As we’ve moved past the county conventions and head into the state conventions and then the June primary, watch how GOP legislative candidates are defining themselves.

 

This may be the last election in Utah where nearly – if not all – say they are “conservatives,” or “right of center conservatives,” or “traditional conservatives.”

Come 2016, you may actual hear a few GOP candidates saying the are “mainstream conservatives,” or even “moderate conservatives.”

Yes, the term “moderate” may come back into vogue.

Moderate didn’t used to be a swear word in Utah, nor in many other states.

There were “moderate” Republican officeholders in New York, Illinois, even in California.

Ronald Reagan could have been considered a “moderate” governor in California under today’s definitions of conservatives.

In Utah, Mike Leavitt and Jon Huntsman Jr. would fit that definition during their gubernatorial terms, as well. (Although both men would likely prefer the term “mainstream” Republican.)

In the 1990s, a group of rural Utah House Republicans started what they called the Cowboy Caucus.

It reached maybe 20 members – with a few urban Republicans with rural roots joining in.

As the Cowboy Caucus gained more and more power, a more moderate group of House Republicans started their own caucus – calling it the “Mainstream Caucus.”

(The media called it the moderate caucus.)

Like the Cowboys, the MCs had a number of issues in common – mainly their desire to better fund public education.

I remember interviewing one of the founders of the Mainstream Caucus, Greg Curtis, who later would become speaker.

He numbered the MCs at around 17 to 20 members of the overall House GOP caucus. And a few had major committee and budget chairmanships.

Today there is the Conservative Caucus, which has taken over a number of the Cowboy Caucus goals – like getting state control of federal lands in Utah.

There is no Mainstream Caucus among House Republicans any more.

In large part because here are hardly any “mainstream” – or moderate -- Republicans in the Utah House.

While he may not describe himself this way, certainly a more moderate House Republican was kicked out of his job this past week.

Rep. Jim Bird, R-South Jordan, supported public education funding and was often a moderating voice in the 61-member House GOP caucus.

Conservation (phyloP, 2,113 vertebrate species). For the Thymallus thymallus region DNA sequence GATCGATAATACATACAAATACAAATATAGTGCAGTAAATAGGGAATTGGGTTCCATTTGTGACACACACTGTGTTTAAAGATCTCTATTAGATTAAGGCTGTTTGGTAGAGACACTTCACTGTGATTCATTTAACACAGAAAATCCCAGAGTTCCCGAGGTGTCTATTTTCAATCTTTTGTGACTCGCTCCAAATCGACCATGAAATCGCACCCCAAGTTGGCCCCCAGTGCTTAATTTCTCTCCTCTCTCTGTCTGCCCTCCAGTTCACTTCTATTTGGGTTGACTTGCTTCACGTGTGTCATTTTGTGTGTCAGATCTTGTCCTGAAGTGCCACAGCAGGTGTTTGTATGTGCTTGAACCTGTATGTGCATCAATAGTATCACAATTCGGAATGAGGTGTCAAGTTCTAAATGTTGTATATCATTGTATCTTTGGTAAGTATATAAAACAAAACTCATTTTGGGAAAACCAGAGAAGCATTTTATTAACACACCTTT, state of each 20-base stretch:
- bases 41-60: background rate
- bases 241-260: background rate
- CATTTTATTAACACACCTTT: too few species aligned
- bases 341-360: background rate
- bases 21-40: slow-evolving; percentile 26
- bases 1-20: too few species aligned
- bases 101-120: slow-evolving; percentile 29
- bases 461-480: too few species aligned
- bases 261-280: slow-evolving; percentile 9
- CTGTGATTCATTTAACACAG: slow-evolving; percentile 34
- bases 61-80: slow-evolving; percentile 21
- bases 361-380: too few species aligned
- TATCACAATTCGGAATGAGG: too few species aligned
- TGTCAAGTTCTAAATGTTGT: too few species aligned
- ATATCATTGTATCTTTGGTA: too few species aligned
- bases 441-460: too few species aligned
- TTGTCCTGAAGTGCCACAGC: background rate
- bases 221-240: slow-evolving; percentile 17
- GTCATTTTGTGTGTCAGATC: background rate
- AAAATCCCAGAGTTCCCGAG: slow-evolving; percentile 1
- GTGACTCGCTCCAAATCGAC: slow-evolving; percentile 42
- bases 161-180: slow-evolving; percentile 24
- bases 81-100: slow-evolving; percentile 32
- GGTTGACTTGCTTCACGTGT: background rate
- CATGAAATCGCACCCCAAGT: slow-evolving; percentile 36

Bird was eliminated by Kim Coleman, a political consultant and grass-roots GOP worker. It is general assumed, I’m told, that Coleman is a bit to the right of Bird.

This follows an ongoing trend of election after election conservatives replacing moderate incumbents.

I harken back to four years ago when archconservative Ken Ivory took out Steve Mascaro in southern Salt Lake County. Mascaro was clearly more moderate than Ivory, who is leading the effort of states rights in the Legislature.

In any case, come 2016 and the new party candidate nominations of SB54, in some Salt Lake County races you could see “mainstream” or “moderate” GOP candidates self-defining themselves that way.

There are few Democratic blue House and Senate districts in Utah.

But if you are a Republican candidate running in one of those, you might be wise – in the final election – to actually campaign on a platform of moderation.

Support enhanced public education funding.

Equal rights for gays and lesbians, including civil unions (if not actual marriage).

Real action on bettering air quality.

Fight to get control of federal lands, yes, but also reasonable and responsible land management thereafter.

And don’t just look for “moderate” Republican candidates in 2016.

Democratic legislative candidates running in GOP areas would be smart to push their “moderate” and “mainstream” credentials, as well.

The kick on well-liked Rep. Jim Matheson, D-Utah, was that you could “trust” him. Read that to mean he would vote like a moderate Republican much of the time – and he did, various vote-comparison surveys have shown.

With the dual-track candidate nomination route under SB54, in 2016 both moderate Republican and Democratic candidates can bypass their more ideologically-pure party convention delegates and get on their party’s primary ballot via a voter signature petition drive.

Thus, “moderate” GOP and Democratic candidates don’t have to face delegates who could dump them for not supporting guns and God in the Republican convention, or gay marriage and women’s reproductive rights in the Democratic convention.

A main goal of Count My Vote supporters was, all along, to moderate the Utah Legislature – especially on the Republican side.

But in that process, we may well see candidates for the Legislature welcome back into their lexicon the words “moderate” and “mainstream.”

Maybe some day soon there will even be an M&M caucus in the Utah House.

And they could serve some tasty little chocolate candies in their meetings.